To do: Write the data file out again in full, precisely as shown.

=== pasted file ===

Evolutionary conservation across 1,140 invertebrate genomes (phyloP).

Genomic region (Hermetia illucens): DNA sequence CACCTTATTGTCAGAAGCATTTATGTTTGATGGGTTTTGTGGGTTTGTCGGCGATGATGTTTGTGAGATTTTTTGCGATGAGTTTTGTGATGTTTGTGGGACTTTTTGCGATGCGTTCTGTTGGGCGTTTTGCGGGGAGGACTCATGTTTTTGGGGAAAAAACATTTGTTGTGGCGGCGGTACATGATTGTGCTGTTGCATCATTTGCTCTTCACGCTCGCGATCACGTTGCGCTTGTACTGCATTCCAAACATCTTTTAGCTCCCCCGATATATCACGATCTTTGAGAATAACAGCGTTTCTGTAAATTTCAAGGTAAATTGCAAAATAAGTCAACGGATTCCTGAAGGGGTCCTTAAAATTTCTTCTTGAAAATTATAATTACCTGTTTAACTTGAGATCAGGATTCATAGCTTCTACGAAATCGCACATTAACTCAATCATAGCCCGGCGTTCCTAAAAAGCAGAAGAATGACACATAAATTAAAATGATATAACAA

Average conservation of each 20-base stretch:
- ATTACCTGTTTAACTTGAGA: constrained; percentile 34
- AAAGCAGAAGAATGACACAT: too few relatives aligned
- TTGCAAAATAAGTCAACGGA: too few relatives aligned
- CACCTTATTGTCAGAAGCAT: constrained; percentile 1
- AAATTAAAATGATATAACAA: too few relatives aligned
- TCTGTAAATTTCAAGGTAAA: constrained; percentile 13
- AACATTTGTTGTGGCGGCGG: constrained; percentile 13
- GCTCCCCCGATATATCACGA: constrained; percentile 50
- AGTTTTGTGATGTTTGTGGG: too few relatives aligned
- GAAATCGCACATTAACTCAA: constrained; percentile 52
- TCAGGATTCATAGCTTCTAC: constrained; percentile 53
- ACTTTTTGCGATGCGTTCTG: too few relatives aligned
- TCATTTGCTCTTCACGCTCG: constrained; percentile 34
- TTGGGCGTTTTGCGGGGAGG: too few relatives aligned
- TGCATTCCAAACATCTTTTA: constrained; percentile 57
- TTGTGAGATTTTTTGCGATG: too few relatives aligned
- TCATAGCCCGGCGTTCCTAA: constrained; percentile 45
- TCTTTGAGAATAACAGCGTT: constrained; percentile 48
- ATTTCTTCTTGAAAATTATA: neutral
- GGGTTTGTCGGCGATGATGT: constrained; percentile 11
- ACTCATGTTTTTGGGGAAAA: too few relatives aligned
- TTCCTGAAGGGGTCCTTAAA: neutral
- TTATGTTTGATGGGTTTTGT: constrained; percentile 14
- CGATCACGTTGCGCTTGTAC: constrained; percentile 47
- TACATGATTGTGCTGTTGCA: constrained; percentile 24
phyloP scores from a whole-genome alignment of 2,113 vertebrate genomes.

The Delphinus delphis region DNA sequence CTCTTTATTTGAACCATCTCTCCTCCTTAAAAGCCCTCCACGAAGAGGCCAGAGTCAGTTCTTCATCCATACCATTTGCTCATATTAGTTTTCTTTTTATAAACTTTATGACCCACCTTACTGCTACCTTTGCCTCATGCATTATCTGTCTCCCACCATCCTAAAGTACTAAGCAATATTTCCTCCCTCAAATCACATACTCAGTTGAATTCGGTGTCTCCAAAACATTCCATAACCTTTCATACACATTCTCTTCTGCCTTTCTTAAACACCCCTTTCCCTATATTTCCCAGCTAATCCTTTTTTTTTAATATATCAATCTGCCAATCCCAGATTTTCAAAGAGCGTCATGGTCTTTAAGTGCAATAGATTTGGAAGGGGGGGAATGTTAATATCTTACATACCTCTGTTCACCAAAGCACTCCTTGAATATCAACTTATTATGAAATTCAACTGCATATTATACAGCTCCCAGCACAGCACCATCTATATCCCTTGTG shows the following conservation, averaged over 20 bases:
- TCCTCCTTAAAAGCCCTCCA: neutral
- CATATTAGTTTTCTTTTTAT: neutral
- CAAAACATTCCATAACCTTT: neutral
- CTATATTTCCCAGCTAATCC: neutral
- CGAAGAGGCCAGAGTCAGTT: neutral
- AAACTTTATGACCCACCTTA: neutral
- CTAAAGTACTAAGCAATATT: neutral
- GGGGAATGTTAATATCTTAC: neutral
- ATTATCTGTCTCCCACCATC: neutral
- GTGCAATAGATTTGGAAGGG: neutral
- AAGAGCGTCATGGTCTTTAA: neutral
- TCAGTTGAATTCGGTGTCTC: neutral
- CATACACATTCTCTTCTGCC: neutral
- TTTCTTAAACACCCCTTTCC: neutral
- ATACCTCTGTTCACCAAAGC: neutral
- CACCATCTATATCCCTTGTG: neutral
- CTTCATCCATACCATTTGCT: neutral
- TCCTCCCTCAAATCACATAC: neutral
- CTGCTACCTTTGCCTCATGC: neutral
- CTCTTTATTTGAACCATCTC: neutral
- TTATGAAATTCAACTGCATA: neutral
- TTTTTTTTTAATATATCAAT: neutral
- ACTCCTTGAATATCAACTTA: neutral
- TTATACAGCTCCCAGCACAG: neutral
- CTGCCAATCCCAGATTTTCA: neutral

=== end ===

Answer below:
Evolutionary conservation across 1,140 invertebrate genomes (phyloP).

Genomic region (Hermetia illucens): DNA sequence CACCTTATTGTCAGAAGCATTTATGTTTGATGGGTTTTGTGGGTTTGTCGGCGATGATGTTTGTGAGATTTTTTGCGATGAGTTTTGTGATGTTTGTGGGACTTTTTGCGATGCGTTCTGTTGGGCGTTTTGCGGGGAGGACTCATGTTTTTGGGGAAAAAACATTTGTTGTGGCGGCGGTACATGATTGTGCTGTTGCATCATTTGCTCTTCACGCTCGCGATCACGTTGCGCTTGTACTGCATTCCAAACATCTTTTAGCTCCCCCGATATATCACGATCTTTGAGAATAACAGCGTTTCTGTAAATTTCAAGGTAAATTGCAAAATAAGTCAACGGATTCCTGAAGGGGTCCTTAAAATTTCTTCTTGAAAATTATAATTACCTGTTTAACTTGAGATCAGGATTCATAGCTTCTACGAAATCGCACATTAACTCAATCATAGCCCGGCGTTCCTAAAAAGCAGAAGAATGACACATAAATTAAAATGATATAACAA

Average conservation of each 20-base stretch:
- ATTACCTGTTTAACTTGAGA: constrained; percentile 34
- AAAGCAGAAGAATGACACAT: too few relatives aligned
- TTGCAAAATAAGTCAACGGA: too few relatives aligned
- CACCTTATTGTCAGAAGCAT: constrained; percentile 1
- AAATTAAAATGATATAACAA: too few relatives aligned
- TCTGTAAATTTCAAGGTAAA: constrained; percentile 13
- AACATTTGTTGTGGCGGCGG: constrained; percentile 13
- GCTCCCCCGATATATCACGA: constrained; percentile 50
- AGTTTTGTGATGTTTGTGGG: too few relatives aligned
- GAAATCGCACATTAACTCAA: constrained; percentile 52
- TCAGGATTCATAGCTTCTAC: constrained; percentile 53
- ACTTTTTGCGATGCGTTCTG: too few relatives aligned
- TCATTTGCTCTTCACGCTCG: constrained; percentile 34
- TTGGGCGTTTTGCGGGGAGG: too few relatives aligned
- TGCATTCCAAACATCTTTTA: constrained; percentile 57
- TTGTGAGATTTTTTGCGATG: too few relatives aligned
- TCATAGCCCGGCGTTCCTAA: constrained; percentile 45
- TCTTTGAGAATAACAGCGTT: constrained; percentile 48
- ATTTCTTCTTGAAAATTATA: neutral
- GGGTTTGTCGGCGATGATGT: constrained; percentile 11
- ACTCATGTTTTTGGGGAAAA: too few relatives aligned
- TTCCTGAAGGGGTCCTTAAA: neutral
- TTATGTTTGATGGGTTTTGT: constrained; percentile 14
- CGATCACGTTGCGCTTGTAC: constrained; percentile 47
- TACATGATTGTGCTGTTGCA: constrained; percentile 24
phyloP scores from a whole-genome alignment of 2,113 vertebrate genomes.

The Delphinus delphis region DNA sequence CTCTTTATTTGAACCATCTCTCCTCCTTAAAAGCCCTCCACGAAGAGGCCAGAGTCAGTTCTTCATCCATACCATTTGCTCATATTAGTTTTCTTTTTATAAACTTTATGACCCACCTTACTGCTACCTTTGCCTCATGCATTATCTGTCTCCCACCATCCTAAAGTACTAAGCAATATTTCCTCCCTCAAATCACATACTCAGTTGAATTCGGTGTCTCCAAAACATTCCATAACCTTTCATACACATTCTCTTCTGCCTTTCTTAAACACCCCTTTCCCTATATTTCCCAGCTAATCCTTTTTTTTTAATATATCAATCTGCCAATCCCAGATTTTCAAAGAGCGTCATGGTCTTTAAGTGCAATAGATTTGGAAGGGGGGGAATGTTAATATCTTACATACCTCTGTTCACCAAAGCACTCCTTGAATATCAACTTATTATGAAATTCAACTGCATATTATACAGCTCCCAGCACAGCACCATCTATATCCCTTGTG shows the following conservation, averaged over 20 bases:
- TCCTCCTTAAAAGCCCTCCA: neutral
- CATATTAGTTTTCTTTTTAT: neutral
- CAAAACATTCCATAACCTTT: neutral
- CTATATTTCCCAGCTAATCC: neutral
- CGAAGAGGCCAGAGTCAGTT: neutral
- AAACTTTATGACCCACCTTA: neutral
- CTAAAGTACTAAGCAATATT: neutral
- GGGGAATGTTAATATCTTAC: neutral
- ATTATCTGTCTCCCACCATC: neutral
- GTGCAATAGATTTGGAAGGG: neutral
- AAGAGCGTCATGGTCTTTAA: neutral
- TCAGTTGAATTCGGTGTCTC: neutral
- CATACACATTCTCTTCTGCC: neutral
- TTTCTTAAACACCCCTTTCC: neutral
- ATACCTCTGTTCACCAAAGC: neutral
- CACCATCTATATCCCTTGTG: neutral
- CTTCATCCATACCATTTGCT: neutral
- TCCTCCCTCAAATCACATAC: neutral
- CTGCTACCTTTGCCTCATGC: neutral
- CTCTTTATTTGAACCATCTC: neutral
- TTATGAAATTCAACTGCATA: neutral
- TTTTTTTTTAATATATCAAT: neutral
- ACTCCTTGAATATCAACTTA: neutral
- TTATACAGCTCCCAGCACAG: neutral
- CTGCCAATCCCAGATTTTCA: neutral